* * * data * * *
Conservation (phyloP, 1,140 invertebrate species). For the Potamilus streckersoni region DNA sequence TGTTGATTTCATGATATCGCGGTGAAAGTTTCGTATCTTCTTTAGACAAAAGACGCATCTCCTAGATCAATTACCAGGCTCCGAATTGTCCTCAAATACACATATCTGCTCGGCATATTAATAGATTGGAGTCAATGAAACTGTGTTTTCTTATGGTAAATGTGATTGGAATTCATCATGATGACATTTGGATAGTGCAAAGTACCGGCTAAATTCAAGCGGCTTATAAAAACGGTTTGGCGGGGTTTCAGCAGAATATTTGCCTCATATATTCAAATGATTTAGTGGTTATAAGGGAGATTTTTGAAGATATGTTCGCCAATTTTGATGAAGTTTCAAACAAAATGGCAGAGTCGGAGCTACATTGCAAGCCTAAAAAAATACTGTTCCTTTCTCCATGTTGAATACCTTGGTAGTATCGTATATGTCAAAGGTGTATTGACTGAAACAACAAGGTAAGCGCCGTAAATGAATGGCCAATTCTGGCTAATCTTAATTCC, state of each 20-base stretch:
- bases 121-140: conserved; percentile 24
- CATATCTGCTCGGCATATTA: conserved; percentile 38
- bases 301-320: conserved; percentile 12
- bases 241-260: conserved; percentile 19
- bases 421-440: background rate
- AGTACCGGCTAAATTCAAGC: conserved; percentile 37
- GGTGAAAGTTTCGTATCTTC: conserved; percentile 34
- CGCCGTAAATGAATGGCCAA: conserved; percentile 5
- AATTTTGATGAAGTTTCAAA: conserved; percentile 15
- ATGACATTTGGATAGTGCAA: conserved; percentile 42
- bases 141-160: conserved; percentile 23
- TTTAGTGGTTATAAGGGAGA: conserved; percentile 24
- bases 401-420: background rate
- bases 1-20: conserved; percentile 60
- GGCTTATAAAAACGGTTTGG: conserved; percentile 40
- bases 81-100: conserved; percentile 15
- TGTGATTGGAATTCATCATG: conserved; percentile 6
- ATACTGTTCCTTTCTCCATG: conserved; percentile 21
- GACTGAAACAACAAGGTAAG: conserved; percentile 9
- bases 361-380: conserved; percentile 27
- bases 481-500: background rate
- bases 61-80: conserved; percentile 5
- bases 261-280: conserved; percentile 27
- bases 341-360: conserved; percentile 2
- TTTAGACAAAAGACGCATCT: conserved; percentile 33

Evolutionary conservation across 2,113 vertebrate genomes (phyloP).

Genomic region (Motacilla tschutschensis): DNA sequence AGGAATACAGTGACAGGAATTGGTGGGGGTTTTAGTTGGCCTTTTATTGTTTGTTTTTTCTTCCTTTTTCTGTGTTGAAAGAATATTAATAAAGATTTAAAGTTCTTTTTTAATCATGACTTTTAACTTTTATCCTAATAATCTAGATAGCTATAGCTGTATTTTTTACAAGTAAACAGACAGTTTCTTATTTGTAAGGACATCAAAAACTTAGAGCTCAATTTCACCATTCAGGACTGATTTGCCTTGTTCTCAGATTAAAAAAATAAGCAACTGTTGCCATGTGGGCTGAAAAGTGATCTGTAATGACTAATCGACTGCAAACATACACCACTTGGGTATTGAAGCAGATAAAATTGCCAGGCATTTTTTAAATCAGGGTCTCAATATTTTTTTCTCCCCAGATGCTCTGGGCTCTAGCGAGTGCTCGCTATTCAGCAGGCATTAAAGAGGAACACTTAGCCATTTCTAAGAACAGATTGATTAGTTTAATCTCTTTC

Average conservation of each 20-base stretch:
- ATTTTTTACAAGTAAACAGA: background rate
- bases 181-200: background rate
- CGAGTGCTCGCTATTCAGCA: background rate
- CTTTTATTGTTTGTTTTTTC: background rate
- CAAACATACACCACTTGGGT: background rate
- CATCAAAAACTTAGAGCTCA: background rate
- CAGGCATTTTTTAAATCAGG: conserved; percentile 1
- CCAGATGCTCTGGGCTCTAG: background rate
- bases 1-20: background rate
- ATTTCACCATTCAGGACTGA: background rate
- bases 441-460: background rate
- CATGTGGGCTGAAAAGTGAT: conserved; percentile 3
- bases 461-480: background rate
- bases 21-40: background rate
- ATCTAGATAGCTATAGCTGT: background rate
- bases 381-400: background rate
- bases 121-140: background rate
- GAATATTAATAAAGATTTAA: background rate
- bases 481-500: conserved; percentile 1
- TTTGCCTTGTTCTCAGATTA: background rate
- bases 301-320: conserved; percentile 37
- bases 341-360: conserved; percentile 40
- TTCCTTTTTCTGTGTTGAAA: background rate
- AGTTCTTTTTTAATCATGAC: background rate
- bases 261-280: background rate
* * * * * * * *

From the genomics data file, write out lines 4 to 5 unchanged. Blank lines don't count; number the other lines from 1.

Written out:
- bases 301-320: conserved; percentile 12
- bases 241-260: conserved; percentile 19